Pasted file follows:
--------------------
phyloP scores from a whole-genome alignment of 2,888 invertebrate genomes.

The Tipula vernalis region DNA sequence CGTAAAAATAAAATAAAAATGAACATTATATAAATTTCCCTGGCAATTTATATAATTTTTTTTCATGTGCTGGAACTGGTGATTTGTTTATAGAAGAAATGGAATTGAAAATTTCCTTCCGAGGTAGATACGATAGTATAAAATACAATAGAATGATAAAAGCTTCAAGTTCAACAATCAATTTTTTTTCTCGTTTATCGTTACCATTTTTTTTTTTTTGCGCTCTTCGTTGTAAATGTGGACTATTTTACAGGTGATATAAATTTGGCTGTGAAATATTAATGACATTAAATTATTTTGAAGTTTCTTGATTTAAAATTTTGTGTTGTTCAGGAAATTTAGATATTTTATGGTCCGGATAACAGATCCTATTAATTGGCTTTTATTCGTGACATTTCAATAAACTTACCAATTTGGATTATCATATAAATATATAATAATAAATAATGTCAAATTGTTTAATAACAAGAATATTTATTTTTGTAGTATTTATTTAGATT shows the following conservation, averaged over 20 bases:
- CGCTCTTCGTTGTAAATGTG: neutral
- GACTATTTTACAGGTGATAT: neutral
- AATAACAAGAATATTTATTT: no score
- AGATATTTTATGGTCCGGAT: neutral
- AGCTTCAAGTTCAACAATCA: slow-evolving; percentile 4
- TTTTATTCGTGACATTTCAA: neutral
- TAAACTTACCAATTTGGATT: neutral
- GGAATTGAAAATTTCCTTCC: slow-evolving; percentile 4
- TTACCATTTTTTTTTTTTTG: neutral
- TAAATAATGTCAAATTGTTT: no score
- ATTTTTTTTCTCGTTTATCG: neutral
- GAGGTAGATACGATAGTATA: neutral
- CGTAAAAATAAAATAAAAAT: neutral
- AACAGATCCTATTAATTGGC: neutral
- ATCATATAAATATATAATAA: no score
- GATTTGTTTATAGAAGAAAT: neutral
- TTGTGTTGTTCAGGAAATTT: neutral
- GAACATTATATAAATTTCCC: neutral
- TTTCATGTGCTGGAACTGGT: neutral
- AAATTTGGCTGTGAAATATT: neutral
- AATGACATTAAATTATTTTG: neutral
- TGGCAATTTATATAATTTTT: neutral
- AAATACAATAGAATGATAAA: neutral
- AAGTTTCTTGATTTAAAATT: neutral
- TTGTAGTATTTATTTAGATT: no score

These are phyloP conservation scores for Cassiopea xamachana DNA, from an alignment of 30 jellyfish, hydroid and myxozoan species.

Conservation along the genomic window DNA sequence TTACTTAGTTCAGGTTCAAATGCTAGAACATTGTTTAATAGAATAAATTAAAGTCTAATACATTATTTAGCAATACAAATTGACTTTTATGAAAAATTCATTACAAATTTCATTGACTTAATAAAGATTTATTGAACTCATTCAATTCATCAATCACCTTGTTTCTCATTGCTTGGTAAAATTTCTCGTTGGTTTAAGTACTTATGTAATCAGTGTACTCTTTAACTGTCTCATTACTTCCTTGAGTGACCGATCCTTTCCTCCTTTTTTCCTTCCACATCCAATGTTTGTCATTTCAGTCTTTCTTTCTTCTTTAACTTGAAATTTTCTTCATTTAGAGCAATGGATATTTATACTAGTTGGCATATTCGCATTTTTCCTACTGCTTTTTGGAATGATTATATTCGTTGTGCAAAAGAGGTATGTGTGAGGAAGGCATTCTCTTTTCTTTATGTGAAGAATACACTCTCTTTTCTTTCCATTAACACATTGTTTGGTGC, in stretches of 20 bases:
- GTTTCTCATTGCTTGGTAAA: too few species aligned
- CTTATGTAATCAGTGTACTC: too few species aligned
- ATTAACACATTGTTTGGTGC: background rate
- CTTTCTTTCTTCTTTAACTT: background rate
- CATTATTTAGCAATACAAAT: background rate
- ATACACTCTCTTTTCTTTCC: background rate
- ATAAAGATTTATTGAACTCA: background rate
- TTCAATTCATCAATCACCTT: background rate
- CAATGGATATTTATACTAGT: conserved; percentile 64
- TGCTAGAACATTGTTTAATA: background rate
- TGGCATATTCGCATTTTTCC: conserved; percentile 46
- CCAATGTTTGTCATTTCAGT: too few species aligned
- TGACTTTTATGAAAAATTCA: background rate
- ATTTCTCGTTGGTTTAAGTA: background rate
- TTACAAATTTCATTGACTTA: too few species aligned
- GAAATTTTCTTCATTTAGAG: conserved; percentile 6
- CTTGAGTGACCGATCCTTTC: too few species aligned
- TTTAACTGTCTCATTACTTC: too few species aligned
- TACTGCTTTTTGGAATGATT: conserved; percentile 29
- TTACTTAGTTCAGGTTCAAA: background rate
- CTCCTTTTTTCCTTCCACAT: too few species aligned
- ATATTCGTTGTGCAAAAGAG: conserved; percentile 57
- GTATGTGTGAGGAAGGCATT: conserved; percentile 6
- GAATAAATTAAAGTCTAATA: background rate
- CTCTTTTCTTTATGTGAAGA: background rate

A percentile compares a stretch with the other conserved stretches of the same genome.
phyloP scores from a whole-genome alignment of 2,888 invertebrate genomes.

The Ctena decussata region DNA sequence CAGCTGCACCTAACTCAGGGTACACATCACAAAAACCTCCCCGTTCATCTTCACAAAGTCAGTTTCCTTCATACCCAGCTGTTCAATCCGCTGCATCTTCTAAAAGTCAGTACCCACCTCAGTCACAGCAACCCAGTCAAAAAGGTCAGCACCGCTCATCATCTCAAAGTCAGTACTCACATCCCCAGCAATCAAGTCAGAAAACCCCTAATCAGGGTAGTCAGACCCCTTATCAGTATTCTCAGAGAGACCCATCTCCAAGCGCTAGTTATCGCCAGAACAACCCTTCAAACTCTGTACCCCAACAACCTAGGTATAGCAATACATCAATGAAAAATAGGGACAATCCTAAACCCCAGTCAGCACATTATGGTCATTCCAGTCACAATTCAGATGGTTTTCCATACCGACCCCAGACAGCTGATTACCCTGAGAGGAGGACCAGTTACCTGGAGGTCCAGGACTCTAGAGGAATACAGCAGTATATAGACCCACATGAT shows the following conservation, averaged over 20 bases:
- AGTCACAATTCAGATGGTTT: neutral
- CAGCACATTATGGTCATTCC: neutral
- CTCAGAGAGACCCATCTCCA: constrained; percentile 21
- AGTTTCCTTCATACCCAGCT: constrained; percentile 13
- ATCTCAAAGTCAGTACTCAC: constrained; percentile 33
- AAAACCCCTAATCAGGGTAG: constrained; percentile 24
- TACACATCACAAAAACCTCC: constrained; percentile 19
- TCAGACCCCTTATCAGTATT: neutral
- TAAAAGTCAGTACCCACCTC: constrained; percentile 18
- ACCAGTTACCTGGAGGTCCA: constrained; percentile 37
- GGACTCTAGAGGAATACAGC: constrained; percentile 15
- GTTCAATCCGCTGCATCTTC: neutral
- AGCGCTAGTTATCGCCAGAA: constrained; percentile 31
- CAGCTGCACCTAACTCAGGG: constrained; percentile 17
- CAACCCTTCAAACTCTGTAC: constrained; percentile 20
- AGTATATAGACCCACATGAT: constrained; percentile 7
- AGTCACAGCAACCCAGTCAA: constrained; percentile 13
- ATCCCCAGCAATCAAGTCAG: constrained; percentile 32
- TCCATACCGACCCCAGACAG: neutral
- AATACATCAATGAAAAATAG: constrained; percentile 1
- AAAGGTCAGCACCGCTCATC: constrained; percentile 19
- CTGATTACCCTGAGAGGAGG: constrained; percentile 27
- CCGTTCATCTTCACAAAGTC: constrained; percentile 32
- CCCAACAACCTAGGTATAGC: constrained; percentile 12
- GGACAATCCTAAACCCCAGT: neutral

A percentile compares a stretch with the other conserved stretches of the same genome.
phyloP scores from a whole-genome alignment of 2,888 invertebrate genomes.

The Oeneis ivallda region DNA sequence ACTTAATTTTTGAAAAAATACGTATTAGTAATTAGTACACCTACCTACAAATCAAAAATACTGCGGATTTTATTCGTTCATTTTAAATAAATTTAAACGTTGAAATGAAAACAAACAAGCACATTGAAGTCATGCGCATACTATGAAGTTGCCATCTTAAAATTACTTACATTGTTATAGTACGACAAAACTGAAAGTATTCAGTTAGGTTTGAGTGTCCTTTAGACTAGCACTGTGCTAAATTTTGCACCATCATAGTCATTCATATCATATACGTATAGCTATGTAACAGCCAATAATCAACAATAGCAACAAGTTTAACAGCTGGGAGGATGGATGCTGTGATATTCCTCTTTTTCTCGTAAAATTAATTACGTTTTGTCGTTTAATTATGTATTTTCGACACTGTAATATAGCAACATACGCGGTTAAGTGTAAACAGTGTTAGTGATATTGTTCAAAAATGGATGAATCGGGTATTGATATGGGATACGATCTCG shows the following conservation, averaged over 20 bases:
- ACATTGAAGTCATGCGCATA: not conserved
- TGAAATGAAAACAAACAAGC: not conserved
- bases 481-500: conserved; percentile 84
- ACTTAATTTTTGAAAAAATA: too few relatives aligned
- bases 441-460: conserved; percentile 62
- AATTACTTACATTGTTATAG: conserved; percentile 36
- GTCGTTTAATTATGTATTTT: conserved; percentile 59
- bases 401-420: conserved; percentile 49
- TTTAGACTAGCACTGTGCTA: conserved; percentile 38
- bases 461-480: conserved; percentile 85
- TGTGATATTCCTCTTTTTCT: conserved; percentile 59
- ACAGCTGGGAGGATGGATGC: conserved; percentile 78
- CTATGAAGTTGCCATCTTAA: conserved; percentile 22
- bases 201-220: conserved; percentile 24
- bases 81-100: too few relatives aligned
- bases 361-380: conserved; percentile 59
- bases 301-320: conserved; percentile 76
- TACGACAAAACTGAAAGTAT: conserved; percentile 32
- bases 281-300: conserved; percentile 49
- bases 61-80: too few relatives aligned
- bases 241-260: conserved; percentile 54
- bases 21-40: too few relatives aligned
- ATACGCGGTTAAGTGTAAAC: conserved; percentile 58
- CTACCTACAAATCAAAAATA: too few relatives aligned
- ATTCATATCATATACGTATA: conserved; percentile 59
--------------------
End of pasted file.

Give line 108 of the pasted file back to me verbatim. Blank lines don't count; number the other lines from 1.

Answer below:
- ATACGCGGTTAAGTGTAAAC: conserved; percentile 58